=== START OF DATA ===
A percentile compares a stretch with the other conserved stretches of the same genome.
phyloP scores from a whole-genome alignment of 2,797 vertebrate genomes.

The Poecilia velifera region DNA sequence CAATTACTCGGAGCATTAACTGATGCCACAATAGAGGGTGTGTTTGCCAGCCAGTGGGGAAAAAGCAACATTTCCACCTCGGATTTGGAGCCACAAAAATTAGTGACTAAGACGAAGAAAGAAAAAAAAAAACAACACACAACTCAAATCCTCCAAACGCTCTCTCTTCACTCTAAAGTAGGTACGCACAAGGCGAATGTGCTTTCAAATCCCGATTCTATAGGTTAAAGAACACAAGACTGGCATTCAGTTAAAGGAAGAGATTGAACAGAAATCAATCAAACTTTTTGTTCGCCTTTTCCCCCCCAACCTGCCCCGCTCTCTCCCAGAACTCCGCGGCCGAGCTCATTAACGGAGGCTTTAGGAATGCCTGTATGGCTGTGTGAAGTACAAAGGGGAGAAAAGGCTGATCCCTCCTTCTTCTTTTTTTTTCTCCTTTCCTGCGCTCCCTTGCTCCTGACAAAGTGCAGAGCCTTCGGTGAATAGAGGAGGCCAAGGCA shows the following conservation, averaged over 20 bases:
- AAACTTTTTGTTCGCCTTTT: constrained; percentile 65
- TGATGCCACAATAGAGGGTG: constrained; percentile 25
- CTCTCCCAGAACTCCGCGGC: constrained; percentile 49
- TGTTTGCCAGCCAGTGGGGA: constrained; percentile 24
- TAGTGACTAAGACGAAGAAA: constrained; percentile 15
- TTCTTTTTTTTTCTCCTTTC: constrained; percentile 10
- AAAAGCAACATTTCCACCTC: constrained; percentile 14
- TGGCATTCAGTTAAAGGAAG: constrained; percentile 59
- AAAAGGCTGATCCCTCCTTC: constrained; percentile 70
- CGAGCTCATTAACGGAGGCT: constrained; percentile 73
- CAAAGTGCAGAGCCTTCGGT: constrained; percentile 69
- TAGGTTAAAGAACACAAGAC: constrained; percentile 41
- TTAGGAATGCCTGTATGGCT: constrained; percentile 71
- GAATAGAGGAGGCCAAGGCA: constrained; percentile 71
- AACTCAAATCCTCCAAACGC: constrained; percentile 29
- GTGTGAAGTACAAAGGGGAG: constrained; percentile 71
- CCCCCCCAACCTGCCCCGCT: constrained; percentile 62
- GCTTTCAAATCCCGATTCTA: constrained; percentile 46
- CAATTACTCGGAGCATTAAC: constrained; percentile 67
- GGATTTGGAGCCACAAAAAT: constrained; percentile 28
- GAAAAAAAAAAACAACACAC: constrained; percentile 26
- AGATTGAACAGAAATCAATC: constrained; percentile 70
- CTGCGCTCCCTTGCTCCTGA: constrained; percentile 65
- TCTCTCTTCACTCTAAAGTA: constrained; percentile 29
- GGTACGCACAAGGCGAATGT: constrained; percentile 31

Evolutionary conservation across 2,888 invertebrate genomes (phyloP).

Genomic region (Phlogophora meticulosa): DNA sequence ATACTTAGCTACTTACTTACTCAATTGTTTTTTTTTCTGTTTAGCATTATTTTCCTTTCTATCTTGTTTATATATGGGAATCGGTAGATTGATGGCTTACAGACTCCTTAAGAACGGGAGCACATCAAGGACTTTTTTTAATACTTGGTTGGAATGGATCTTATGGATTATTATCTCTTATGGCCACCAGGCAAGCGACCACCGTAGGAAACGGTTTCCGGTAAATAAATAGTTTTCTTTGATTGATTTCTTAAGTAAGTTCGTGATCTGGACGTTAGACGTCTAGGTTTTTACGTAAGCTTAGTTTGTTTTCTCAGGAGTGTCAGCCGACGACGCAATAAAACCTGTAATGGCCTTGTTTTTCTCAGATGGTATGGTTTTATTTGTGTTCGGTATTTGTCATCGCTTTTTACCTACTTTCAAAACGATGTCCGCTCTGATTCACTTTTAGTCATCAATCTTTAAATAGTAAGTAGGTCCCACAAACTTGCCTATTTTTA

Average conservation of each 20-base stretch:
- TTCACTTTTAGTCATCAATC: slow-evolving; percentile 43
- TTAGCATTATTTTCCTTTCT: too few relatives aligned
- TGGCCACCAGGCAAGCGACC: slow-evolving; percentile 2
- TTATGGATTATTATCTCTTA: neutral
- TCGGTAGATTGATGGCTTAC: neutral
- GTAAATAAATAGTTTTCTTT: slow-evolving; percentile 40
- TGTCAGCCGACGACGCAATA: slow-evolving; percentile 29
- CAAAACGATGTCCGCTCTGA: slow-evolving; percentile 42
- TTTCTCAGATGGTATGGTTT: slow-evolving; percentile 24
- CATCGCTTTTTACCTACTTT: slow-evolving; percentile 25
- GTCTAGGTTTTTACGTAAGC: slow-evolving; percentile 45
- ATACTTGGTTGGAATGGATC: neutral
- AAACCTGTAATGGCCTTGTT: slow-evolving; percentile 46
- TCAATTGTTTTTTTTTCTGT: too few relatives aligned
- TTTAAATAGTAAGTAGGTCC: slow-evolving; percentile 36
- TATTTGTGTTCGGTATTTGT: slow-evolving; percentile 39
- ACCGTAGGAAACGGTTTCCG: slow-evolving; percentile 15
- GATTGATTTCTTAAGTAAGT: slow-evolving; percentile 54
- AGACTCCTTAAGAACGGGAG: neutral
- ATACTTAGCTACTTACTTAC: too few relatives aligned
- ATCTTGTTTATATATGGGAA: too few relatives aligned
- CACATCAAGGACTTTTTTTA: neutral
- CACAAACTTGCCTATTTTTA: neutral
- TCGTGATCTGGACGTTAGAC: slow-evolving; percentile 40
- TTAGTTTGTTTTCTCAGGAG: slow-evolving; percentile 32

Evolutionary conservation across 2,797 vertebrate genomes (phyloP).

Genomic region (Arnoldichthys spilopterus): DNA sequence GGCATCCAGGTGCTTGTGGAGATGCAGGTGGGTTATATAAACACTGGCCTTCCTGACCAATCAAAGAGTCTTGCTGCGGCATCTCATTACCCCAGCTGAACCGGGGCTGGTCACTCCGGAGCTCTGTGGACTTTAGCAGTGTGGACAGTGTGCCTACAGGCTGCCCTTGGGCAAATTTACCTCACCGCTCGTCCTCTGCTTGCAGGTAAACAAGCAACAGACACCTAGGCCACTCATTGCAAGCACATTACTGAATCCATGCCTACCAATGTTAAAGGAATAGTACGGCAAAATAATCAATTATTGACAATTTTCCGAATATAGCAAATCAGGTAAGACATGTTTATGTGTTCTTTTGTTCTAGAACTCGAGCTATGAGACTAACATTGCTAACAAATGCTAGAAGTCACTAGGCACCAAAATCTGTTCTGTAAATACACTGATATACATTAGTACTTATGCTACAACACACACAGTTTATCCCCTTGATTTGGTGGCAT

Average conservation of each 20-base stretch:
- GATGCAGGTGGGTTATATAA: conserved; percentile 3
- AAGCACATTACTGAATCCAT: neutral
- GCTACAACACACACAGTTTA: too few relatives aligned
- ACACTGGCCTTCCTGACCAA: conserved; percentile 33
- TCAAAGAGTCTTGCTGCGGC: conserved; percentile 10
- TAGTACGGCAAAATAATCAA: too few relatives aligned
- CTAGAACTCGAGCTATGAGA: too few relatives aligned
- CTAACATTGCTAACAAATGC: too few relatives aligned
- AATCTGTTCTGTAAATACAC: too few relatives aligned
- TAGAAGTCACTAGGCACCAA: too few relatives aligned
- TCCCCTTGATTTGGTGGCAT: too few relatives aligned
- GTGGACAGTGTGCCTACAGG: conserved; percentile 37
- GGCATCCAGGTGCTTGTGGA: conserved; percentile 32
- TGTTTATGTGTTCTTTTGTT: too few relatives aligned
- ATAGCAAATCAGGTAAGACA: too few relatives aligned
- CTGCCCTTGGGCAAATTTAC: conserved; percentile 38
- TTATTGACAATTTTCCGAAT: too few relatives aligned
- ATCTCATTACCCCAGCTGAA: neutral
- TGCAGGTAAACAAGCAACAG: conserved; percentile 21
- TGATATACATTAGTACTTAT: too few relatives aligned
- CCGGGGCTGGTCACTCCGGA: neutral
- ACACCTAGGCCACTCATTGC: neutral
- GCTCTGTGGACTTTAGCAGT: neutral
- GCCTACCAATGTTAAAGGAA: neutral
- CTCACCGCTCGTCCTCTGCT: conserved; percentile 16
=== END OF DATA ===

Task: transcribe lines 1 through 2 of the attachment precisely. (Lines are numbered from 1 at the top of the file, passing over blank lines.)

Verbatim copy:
A percentile compares a stretch with the other conserved stretches of the same genome.
phyloP scores from a whole-genome alignment of 2,797 vertebrate genomes.